When Moses looked like he was going to be injured by Ramses's armed guards, Tzipporah immediately moved to stop them (or at least try to get Moses out of the situation). Aaron stopped her for a few seconds to keep her from getting hurt, but she broke free quickly and continued to run. However, the first plague (turning the river into blood) stopped any violence from occurring at that time.
Can we talk about Miriam for a second? She is awesome personified. I mean, she is a Hebrew slave, somebody with zero power or agency. Yet she is able to channel the only resource she has — her faith (and not just the spiritual kind) — and uses it not only to rise above the despair of her own situation, but she also uses it to push her brother into liberating an entire people. She constantly lifts everyone else's spirits, no matter how badly they treat her. She is Moses' first supporter, the only one who has never doubted him or his mission, and often it seems her unshakeable belief in her brother is what keeps Moses from giving up. No wonder he pulled her aside and thanked her at the end of the movie.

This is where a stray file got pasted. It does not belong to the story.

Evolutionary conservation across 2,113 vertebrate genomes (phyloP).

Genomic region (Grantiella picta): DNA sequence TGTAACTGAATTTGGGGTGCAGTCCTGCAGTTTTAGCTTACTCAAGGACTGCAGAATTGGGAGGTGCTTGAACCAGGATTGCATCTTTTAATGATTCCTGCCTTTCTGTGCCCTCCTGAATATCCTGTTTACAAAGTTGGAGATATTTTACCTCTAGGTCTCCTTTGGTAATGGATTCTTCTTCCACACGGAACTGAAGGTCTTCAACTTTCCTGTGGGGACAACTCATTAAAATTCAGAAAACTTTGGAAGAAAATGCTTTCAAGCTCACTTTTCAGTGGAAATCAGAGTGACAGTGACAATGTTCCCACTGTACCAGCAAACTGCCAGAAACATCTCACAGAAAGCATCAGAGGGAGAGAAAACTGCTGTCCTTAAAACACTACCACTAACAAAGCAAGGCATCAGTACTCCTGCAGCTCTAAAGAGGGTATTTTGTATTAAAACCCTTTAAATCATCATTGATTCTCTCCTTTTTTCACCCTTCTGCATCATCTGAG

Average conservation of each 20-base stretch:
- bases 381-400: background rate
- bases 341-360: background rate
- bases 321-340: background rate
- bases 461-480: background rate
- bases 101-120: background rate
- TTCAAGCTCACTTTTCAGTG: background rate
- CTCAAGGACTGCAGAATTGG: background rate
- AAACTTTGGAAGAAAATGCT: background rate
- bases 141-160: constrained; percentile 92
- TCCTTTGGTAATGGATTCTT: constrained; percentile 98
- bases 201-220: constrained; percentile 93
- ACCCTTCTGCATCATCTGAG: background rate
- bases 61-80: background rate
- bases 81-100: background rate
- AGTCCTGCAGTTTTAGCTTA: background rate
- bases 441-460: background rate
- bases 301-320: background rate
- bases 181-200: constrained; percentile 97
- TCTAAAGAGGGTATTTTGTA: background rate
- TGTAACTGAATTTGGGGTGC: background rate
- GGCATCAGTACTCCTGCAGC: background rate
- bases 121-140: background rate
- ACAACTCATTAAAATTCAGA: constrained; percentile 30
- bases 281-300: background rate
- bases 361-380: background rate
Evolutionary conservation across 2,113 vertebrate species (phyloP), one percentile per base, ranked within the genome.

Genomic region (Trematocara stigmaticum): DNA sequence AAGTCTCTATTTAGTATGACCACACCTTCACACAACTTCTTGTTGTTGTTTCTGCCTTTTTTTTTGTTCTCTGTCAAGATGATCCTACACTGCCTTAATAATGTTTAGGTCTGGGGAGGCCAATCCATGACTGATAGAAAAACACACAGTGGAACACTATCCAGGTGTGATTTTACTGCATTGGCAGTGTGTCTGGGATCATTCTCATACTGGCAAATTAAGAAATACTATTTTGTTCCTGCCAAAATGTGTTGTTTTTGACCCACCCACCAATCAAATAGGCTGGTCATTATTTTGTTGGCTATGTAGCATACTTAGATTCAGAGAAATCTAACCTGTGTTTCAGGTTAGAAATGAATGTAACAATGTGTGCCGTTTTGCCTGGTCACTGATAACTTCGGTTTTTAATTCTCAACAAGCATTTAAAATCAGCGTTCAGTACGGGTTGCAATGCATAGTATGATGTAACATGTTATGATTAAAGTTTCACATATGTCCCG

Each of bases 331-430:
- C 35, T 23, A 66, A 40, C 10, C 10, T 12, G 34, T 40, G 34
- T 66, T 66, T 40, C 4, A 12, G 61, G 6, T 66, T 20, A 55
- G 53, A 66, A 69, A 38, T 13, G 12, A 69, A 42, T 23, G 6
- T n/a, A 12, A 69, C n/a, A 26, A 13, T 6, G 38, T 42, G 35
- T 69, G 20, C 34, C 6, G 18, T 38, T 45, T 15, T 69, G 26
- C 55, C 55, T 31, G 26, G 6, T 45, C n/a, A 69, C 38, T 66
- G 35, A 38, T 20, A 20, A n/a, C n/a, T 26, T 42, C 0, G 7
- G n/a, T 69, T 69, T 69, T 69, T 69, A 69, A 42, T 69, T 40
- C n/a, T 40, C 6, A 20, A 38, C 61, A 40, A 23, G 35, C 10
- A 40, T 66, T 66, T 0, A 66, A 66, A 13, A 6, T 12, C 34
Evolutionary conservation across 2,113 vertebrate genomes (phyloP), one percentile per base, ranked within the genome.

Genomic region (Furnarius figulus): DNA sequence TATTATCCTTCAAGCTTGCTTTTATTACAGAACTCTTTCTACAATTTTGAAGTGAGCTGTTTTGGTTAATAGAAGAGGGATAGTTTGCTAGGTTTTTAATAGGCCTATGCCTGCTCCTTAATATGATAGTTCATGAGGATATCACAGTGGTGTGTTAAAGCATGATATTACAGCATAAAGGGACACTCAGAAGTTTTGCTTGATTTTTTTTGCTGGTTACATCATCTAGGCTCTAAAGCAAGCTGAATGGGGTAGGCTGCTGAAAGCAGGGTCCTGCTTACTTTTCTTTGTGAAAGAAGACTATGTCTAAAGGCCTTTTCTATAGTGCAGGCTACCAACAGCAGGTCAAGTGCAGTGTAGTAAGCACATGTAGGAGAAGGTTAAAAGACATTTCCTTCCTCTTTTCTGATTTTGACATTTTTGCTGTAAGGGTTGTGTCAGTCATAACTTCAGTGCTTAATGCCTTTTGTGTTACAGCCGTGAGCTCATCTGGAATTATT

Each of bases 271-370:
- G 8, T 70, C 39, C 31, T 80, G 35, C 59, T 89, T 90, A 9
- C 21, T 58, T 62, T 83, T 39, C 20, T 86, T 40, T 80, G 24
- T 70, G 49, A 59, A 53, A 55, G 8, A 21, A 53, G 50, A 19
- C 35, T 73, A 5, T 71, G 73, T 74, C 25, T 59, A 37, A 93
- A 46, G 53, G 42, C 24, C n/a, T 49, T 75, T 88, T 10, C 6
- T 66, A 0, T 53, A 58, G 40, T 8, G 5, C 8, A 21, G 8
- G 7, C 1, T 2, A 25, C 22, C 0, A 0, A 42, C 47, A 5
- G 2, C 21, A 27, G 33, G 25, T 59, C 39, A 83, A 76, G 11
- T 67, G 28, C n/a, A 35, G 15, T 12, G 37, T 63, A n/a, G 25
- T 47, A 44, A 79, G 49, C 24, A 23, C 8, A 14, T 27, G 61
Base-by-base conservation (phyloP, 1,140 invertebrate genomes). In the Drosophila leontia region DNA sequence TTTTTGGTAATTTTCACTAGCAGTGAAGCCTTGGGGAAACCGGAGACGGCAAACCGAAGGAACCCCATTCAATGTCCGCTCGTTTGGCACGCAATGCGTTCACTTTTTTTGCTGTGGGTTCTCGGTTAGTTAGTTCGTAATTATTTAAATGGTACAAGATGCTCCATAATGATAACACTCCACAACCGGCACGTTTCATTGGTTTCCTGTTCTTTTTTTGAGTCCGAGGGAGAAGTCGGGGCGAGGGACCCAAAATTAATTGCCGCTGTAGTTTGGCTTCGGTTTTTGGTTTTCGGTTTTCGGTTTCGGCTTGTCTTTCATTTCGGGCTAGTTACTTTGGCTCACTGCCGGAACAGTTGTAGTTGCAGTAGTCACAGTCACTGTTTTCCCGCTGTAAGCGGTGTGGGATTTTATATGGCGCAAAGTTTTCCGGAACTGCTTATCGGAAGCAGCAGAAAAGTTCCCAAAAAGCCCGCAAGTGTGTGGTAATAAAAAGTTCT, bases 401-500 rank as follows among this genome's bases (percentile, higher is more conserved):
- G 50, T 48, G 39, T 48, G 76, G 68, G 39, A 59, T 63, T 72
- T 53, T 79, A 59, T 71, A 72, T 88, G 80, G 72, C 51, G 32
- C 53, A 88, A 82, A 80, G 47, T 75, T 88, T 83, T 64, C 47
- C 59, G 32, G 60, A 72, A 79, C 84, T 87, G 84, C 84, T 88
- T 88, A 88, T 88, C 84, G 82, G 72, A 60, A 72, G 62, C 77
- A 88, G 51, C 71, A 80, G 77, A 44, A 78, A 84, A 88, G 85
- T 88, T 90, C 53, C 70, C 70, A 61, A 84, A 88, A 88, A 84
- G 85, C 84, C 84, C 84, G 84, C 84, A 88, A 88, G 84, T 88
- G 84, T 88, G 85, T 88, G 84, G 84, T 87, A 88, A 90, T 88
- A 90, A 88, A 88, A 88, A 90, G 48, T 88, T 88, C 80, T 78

And she does it all without being fanservice or somebody's love interest. Which is pretty rare for an animated heroine.
A small moment that is still a nice touch from the animators; when God, through Moses, turns the Nile to blood, the whole river runs red...except for a small clear circle right where Moses is standing.
Yocheved. Just Yocheved. While she didn't have a major crowning moment, her Mama Bear instinct to save her youngest child (Moses) from death is not only beautifully heartwarming, but pure awesome.
Another moment from the burning bush scene is when Moses repeatedly questions God and doubts that he can do what He wants. God decides to persuade him via a Badass Boast.
God: WHO MADE MAN'S MOUTH?! WHO MADE THE DEAF, THE MUTE, THE SEEING, OR THE BLIND? DID NOT I?! NOW GO.
In a meta sense, the fact that the film is honest from the start about its artistic license to the original text.
While at the same time they tell you that they really did their research; interviewing dozens of religious scholars from three different faith groups in order to portray the events as best as possible.
The result is so accurate, and so respectful, that the movie is widely regarded as a better representation of the story than The Ten Commandments.